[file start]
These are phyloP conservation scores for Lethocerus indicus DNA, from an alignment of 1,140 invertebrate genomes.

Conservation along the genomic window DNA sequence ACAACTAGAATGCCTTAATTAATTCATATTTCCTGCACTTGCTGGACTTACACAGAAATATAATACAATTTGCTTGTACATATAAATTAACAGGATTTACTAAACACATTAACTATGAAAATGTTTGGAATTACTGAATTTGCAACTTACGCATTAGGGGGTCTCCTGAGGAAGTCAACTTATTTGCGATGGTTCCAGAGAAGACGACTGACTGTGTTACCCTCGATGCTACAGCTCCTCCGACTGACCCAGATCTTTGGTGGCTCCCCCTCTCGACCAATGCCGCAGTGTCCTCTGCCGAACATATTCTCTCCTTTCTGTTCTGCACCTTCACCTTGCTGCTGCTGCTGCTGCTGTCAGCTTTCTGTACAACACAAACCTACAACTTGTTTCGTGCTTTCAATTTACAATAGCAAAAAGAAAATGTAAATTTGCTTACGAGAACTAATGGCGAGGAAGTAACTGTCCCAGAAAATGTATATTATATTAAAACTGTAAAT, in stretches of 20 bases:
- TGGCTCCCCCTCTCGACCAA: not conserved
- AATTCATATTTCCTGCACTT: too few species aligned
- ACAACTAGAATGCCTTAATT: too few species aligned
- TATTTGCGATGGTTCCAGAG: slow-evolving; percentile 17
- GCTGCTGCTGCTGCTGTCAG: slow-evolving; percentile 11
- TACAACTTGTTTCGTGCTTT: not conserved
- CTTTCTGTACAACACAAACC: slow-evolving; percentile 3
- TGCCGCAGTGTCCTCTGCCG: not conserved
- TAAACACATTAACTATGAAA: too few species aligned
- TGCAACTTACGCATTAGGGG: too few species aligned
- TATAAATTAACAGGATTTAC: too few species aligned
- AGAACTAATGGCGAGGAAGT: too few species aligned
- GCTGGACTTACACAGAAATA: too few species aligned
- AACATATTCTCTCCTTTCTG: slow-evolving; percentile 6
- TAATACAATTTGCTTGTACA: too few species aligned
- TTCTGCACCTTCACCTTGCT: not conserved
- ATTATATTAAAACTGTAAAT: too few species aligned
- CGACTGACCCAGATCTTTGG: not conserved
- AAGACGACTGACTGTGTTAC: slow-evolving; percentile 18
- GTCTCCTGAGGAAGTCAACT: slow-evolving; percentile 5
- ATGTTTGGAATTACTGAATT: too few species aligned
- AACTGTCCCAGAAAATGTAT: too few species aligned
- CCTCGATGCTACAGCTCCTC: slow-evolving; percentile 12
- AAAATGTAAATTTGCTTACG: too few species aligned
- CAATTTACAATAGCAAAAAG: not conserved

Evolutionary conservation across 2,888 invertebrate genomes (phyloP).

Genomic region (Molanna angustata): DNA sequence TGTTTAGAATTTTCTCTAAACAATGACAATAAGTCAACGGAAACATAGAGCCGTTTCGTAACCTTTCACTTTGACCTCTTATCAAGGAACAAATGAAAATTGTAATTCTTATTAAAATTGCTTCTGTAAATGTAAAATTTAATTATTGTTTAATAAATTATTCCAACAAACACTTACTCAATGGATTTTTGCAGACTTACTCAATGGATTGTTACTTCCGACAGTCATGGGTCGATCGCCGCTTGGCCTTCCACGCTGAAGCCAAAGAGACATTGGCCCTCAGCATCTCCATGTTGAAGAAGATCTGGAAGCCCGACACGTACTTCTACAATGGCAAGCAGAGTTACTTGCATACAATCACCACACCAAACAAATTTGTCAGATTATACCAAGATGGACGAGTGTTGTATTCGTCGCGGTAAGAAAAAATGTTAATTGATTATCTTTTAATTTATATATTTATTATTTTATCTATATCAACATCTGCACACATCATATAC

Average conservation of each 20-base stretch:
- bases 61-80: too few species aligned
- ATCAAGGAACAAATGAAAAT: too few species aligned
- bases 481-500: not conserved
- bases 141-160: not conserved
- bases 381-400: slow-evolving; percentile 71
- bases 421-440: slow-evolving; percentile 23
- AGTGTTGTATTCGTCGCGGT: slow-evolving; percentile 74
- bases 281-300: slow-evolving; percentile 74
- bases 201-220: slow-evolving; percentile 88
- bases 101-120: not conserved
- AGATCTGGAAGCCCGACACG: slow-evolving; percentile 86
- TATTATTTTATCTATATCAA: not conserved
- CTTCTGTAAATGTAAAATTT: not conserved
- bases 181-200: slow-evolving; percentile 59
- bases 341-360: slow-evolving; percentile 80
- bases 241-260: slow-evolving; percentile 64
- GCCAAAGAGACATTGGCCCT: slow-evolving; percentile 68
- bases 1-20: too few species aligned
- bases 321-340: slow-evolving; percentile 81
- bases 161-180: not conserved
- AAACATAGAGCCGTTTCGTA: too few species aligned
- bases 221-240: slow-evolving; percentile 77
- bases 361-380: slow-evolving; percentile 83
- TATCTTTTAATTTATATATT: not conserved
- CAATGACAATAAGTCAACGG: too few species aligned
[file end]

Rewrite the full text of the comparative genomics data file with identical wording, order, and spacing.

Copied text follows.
These are phyloP conservation scores for Lethocerus indicus DNA, from an alignment of 1,140 invertebrate genomes.

Conservation along the genomic window DNA sequence ACAACTAGAATGCCTTAATTAATTCATATTTCCTGCACTTGCTGGACTTACACAGAAATATAATACAATTTGCTTGTACATATAAATTAACAGGATTTACTAAACACATTAACTATGAAAATGTTTGGAATTACTGAATTTGCAACTTACGCATTAGGGGGTCTCCTGAGGAAGTCAACTTATTTGCGATGGTTCCAGAGAAGACGACTGACTGTGTTACCCTCGATGCTACAGCTCCTCCGACTGACCCAGATCTTTGGTGGCTCCCCCTCTCGACCAATGCCGCAGTGTCCTCTGCCGAACATATTCTCTCCTTTCTGTTCTGCACCTTCACCTTGCTGCTGCTGCTGCTGCTGTCAGCTTTCTGTACAACACAAACCTACAACTTGTTTCGTGCTTTCAATTTACAATAGCAAAAAGAAAATGTAAATTTGCTTACGAGAACTAATGGCGAGGAAGTAACTGTCCCAGAAAATGTATATTATATTAAAACTGTAAAT, in stretches of 20 bases:
- TGGCTCCCCCTCTCGACCAA: not conserved
- AATTCATATTTCCTGCACTT: too few species aligned
- ACAACTAGAATGCCTTAATT: too few species aligned
- TATTTGCGATGGTTCCAGAG: slow-evolving; percentile 17
- GCTGCTGCTGCTGCTGTCAG: slow-evolving; percentile 11
- TACAACTTGTTTCGTGCTTT: not conserved
- CTTTCTGTACAACACAAACC: slow-evolving; percentile 3
- TGCCGCAGTGTCCTCTGCCG: not conserved
- TAAACACATTAACTATGAAA: too few species aligned
- TGCAACTTACGCATTAGGGG: too few species aligned
- TATAAATTAACAGGATTTAC: too few species aligned
- AGAACTAATGGCGAGGAAGT: too few species aligned
- GCTGGACTTACACAGAAATA: too few species aligned
- AACATATTCTCTCCTTTCTG: slow-evolving; percentile 6
- TAATACAATTTGCTTGTACA: too few species aligned
- TTCTGCACCTTCACCTTGCT: not conserved
- ATTATATTAAAACTGTAAAT: too few species aligned
- CGACTGACCCAGATCTTTGG: not conserved
- AAGACGACTGACTGTGTTAC: slow-evolving; percentile 18
- GTCTCCTGAGGAAGTCAACT: slow-evolving; percentile 5
- ATGTTTGGAATTACTGAATT: too few species aligned
- AACTGTCCCAGAAAATGTAT: too few species aligned
- CCTCGATGCTACAGCTCCTC: slow-evolving; percentile 12
- AAAATGTAAATTTGCTTACG: too few species aligned
- CAATTTACAATAGCAAAAAG: not conserved

Evolutionary conservation across 2,888 invertebrate genomes (phyloP).

Genomic region (Molanna angustata): DNA sequence TGTTTAGAATTTTCTCTAAACAATGACAATAAGTCAACGGAAACATAGAGCCGTTTCGTAACCTTTCACTTTGACCTCTTATCAAGGAACAAATGAAAATTGTAATTCTTATTAAAATTGCTTCTGTAAATGTAAAATTTAATTATTGTTTAATAAATTATTCCAACAAACACTTACTCAATGGATTTTTGCAGACTTACTCAATGGATTGTTACTTCCGACAGTCATGGGTCGATCGCCGCTTGGCCTTCCACGCTGAAGCCAAAGAGACATTGGCCCTCAGCATCTCCATGTTGAAGAAGATCTGGAAGCCCGACACGTACTTCTACAATGGCAAGCAGAGTTACTTGCATACAATCACCACACCAAACAAATTTGTCAGATTATACCAAGATGGACGAGTGTTGTATTCGTCGCGGTAAGAAAAAATGTTAATTGATTATCTTTTAATTTATATATTTATTATTTTATCTATATCAACATCTGCACACATCATATAC

Average conservation of each 20-base stretch:
- bases 61-80: too few species aligned
- ATCAAGGAACAAATGAAAAT: too few species aligned
- bases 481-500: not conserved
- bases 141-160: not conserved
- bases 381-400: slow-evolving; percentile 71
- bases 421-440: slow-evolving; percentile 23
- AGTGTTGTATTCGTCGCGGT: slow-evolving; percentile 74
- bases 281-300: slow-evolving; percentile 74
- bases 201-220: slow-evolving; percentile 88
- bases 101-120: not conserved
- AGATCTGGAAGCCCGACACG: slow-evolving; percentile 86
- TATTATTTTATCTATATCAA: not conserved
- CTTCTGTAAATGTAAAATTT: not conserved
- bases 181-200: slow-evolving; percentile 59
- bases 341-360: slow-evolving; percentile 80
- bases 241-260: slow-evolving; percentile 64
- GCCAAAGAGACATTGGCCCT: slow-evolving; percentile 68
- bases 1-20: too few species aligned
- bases 321-340: slow-evolving; percentile 81
- bases 161-180: not conserved
- AAACATAGAGCCGTTTCGTA: too few species aligned
- bases 221-240: slow-evolving; percentile 77
- bases 361-380: slow-evolving; percentile 83
- TATCTTTTAATTTATATATT: not conserved
- CAATGACAATAAGTCAACGG: too few species aligned